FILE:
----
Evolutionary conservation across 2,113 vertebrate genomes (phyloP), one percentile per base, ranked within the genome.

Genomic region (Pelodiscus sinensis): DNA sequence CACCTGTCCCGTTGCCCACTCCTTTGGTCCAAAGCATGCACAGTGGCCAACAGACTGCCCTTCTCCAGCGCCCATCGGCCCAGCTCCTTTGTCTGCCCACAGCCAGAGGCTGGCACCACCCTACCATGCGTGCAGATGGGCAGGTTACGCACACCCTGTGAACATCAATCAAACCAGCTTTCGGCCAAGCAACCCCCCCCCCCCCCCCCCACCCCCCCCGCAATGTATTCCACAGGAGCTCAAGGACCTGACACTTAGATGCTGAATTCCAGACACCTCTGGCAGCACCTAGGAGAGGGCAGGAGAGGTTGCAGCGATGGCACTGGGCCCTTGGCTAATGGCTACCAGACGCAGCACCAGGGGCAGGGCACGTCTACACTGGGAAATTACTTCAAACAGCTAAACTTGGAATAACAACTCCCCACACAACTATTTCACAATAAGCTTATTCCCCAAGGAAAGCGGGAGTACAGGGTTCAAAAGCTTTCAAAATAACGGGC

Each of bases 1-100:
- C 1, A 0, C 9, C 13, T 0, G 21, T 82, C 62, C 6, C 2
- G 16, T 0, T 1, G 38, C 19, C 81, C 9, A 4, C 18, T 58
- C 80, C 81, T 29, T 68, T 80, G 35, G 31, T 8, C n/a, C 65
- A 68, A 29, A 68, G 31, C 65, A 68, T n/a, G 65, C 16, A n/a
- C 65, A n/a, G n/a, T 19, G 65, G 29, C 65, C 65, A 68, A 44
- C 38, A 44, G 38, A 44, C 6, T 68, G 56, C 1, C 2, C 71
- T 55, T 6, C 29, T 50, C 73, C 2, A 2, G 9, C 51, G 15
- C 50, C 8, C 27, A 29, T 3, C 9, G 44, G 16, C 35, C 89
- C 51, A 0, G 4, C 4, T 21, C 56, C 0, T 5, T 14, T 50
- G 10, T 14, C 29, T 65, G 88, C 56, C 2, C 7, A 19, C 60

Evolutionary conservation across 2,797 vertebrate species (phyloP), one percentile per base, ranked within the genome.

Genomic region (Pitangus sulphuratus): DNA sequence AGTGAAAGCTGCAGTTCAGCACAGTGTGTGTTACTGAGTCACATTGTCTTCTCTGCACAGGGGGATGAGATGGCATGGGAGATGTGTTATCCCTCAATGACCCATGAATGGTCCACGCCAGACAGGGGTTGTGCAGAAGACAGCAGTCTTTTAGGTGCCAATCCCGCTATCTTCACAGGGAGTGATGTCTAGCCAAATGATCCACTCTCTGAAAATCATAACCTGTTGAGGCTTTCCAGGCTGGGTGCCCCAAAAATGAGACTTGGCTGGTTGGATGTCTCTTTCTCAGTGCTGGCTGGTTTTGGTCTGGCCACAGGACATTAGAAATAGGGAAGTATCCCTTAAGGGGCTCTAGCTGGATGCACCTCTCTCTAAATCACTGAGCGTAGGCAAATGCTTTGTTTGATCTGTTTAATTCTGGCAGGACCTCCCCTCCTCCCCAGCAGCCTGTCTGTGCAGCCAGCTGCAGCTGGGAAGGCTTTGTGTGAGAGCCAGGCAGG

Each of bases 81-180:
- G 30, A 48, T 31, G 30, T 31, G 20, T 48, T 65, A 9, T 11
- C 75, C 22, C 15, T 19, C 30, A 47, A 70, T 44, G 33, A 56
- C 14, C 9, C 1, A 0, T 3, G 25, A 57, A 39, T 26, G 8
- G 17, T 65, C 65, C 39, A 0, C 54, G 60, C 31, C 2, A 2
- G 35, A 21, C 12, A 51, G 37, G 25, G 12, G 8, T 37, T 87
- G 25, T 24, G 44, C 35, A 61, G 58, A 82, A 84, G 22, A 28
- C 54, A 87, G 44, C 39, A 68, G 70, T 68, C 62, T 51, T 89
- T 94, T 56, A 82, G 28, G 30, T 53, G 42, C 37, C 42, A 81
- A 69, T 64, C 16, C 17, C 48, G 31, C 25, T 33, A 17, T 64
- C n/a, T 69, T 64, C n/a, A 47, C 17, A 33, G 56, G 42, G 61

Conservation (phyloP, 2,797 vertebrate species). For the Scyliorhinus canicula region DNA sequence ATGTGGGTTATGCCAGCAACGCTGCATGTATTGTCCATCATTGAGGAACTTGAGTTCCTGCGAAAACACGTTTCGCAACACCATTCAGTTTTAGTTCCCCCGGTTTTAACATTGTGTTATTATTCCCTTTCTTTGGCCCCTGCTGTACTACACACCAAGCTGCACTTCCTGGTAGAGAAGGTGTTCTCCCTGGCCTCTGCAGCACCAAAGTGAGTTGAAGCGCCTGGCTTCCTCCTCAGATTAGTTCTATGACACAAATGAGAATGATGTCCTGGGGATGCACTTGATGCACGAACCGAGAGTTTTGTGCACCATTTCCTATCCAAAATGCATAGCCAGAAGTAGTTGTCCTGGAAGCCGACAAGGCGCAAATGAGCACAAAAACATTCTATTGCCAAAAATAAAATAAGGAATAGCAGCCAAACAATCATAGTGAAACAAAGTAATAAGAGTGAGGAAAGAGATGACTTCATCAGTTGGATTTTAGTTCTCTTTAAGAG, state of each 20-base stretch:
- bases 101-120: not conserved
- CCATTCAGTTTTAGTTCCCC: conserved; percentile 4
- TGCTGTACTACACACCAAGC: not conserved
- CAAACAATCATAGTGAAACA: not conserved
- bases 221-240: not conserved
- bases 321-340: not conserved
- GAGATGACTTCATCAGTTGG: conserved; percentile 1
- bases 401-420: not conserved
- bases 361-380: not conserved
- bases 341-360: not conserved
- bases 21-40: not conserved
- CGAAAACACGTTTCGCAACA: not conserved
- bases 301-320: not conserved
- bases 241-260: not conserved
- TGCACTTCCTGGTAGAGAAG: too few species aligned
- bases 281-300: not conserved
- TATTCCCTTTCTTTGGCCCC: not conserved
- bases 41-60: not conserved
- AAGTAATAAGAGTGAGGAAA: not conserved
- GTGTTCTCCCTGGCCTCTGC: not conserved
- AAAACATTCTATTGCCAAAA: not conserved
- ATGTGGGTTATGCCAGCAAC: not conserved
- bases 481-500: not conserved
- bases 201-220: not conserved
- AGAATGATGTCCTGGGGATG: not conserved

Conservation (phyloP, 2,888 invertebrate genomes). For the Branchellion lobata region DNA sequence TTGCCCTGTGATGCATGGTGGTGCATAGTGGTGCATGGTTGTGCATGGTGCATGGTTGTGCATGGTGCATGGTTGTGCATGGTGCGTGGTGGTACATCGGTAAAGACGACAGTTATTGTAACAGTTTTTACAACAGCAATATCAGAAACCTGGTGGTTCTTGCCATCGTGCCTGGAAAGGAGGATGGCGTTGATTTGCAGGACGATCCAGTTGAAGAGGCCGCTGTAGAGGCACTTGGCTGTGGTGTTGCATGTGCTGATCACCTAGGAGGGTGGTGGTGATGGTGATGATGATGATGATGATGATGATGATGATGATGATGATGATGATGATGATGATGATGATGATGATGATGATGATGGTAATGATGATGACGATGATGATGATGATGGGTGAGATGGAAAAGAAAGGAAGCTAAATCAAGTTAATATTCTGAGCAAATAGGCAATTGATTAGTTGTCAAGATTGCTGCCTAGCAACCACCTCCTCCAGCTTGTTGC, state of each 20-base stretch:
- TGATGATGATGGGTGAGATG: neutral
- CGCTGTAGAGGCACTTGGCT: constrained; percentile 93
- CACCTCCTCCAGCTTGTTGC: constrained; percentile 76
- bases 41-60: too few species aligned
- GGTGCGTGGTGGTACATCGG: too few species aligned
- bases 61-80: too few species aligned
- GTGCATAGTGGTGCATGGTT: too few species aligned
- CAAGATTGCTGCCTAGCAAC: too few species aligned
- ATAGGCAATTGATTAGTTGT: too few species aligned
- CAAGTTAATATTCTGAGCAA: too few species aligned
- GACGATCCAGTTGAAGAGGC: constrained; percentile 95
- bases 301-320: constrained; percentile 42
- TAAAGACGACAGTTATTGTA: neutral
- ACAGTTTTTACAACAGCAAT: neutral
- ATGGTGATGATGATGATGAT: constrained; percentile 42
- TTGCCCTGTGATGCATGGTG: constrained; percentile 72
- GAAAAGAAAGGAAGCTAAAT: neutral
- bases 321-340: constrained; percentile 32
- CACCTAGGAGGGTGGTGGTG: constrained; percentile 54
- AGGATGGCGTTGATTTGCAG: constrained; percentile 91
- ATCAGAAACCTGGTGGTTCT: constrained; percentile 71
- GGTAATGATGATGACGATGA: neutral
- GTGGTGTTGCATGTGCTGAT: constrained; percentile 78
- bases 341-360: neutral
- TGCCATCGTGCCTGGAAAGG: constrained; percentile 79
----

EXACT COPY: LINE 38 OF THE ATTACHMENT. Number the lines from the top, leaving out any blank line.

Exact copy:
- bases 21-40: not conserved